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"Which, unobferv'd, a wand'ring Greek and blind,
"Heard me repeat, and treafur'd in his mind;
"And fir'd with thirft of more than mortal praise,
"From me, the God of Wit, ufurp'd the bays.
"But let vain Greece indulge her growing fame,
Proud with celeftial spoils to grace her name;
"Yet when my arts fhall triumph in the Weft,
"And the white ifle with female pow'r is bleft;
"Fame, I foresee, will make reprisals there,
"And the tranflator's palm to me transfer.
"With lefs regret my claim I now decline,
"The world will think his English Iliad mine."


To Mr. P O P E.

TO praife, and still with just respect to praise
A bard triumphant in immortal bays,
The learn'd to fhow, the fenfible commend,
Yet ftill preserve the province of the friend;
What life, what vigour, muft the lines require ?
What mufic tune them, what affection fire?

O might thy genius in my bofom shine;
Thou should'st not fail of numbers worthy thine;
The brightest ancients might at once agree
To fing within my lays, and fing of thee.

Horace himself would own thou doft excell
In candid arts to play the critic well,
Ovid himself might wish to fing the dame
Whom Windfor-Foreft fees a gliding stream:
On filver fect with annual ofier crown'd,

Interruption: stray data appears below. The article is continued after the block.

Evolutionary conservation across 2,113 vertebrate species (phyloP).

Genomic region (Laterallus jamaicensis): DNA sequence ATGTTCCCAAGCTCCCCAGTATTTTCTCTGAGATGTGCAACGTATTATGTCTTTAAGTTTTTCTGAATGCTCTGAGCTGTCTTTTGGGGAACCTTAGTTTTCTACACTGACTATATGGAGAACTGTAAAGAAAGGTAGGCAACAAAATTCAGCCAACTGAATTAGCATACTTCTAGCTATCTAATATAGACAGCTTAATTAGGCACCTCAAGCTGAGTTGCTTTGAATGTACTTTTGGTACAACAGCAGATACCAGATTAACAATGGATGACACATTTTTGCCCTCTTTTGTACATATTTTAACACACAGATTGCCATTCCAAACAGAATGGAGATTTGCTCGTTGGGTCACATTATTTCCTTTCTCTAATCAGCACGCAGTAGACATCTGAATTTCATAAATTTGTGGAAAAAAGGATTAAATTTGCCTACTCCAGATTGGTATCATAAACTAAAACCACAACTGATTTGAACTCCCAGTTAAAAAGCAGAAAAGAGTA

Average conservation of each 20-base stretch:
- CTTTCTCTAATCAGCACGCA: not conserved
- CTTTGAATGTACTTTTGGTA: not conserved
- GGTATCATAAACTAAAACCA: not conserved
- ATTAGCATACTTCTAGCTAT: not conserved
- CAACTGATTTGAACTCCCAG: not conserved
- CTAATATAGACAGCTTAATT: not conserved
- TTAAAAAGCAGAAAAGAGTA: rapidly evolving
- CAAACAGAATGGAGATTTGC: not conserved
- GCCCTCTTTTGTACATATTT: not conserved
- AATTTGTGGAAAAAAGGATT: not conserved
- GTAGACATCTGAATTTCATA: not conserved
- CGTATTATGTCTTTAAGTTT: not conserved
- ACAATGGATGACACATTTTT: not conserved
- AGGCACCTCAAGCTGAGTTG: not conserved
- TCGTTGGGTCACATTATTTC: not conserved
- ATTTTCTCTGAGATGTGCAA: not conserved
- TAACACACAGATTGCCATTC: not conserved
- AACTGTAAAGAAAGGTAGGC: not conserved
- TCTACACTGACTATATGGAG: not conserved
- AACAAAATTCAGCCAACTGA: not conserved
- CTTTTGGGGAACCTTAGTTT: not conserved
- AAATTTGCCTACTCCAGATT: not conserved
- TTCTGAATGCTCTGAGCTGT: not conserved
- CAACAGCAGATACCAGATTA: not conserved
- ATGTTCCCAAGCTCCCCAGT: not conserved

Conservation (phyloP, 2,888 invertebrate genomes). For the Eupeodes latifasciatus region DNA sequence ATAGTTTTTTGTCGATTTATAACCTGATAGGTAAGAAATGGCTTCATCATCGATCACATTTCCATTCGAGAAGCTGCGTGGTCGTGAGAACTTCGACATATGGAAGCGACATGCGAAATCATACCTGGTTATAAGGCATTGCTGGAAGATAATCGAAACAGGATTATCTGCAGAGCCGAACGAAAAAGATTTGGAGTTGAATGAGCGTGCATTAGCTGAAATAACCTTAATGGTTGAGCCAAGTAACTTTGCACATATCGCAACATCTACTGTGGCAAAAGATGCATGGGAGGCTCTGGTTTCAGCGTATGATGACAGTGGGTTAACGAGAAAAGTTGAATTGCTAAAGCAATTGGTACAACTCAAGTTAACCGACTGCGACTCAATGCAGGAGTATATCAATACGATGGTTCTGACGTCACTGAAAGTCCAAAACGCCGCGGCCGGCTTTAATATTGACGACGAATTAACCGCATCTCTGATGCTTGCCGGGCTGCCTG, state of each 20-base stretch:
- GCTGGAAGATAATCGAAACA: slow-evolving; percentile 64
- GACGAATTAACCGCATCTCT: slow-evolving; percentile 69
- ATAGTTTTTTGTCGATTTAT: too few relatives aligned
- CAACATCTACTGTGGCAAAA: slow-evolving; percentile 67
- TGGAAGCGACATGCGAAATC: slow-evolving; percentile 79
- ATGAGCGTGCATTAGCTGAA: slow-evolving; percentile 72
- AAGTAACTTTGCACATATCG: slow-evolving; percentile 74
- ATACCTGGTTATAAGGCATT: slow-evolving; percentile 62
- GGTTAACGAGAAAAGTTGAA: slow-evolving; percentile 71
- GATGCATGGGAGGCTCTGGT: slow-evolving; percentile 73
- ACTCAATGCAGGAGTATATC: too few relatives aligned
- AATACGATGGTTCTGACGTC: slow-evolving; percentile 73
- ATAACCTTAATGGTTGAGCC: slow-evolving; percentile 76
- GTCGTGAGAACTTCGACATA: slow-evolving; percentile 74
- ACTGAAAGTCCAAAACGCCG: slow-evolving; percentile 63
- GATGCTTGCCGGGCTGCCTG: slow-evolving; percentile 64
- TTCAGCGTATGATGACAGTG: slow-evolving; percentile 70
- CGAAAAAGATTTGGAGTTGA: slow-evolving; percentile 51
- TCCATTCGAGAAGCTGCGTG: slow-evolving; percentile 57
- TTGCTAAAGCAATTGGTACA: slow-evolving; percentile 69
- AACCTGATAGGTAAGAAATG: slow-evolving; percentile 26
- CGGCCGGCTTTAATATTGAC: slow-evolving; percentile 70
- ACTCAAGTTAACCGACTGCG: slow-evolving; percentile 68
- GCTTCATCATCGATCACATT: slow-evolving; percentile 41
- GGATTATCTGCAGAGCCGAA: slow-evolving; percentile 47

She runs for ever thro' poetic ground.

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How flame the glories of Belinda's hair,
Made by the Mufe the envy of the fair?
Lefs fhone the treffes Agypt's princes wore,
Which fweet Callimachus fo fung before.
Here courtly trifles fet the world at odds;
Bells war with beaux, and whims defcend for gods.
The new machines, in names of ridicule,
Mock the grave phrenzy of the chemic fool.
But know, ye fair, a point conceal'd with art,
The Sylphs and Gnomes are but a woman's heart.
The graces ftand in fight; a fatire-train
Peeps o'er their head, and laughs behind the scene.
In Fame's fair temple, o'er the boldest wits
Infhrin'd on high the facred Virgil fits;
And fits in measures fuch as Virgil's muse
To place thee near him might be fond to chufe.
How might he tune th' alternate reed with thee,
Perhaps a Strephon thou, a Daphnis he;
While fome old Damon, o'er the vulgar wife,
Thinks he deferves, and thou deserv'ft the prize?
Rapt with the thought, my fancy feeks the plains,
And turns me fhepherd while I hear the ftrains.
Indulgent nurfe of ev'ry tender gale,
Parent of flow'rets, old Arcadia, hail!
Here in the cool my limbs at ease I spread,
Here let thy poplars whisper o'er my head:
Still flide thy waters, foft among the trees,
Thy afpins quiver in a breathing breeze!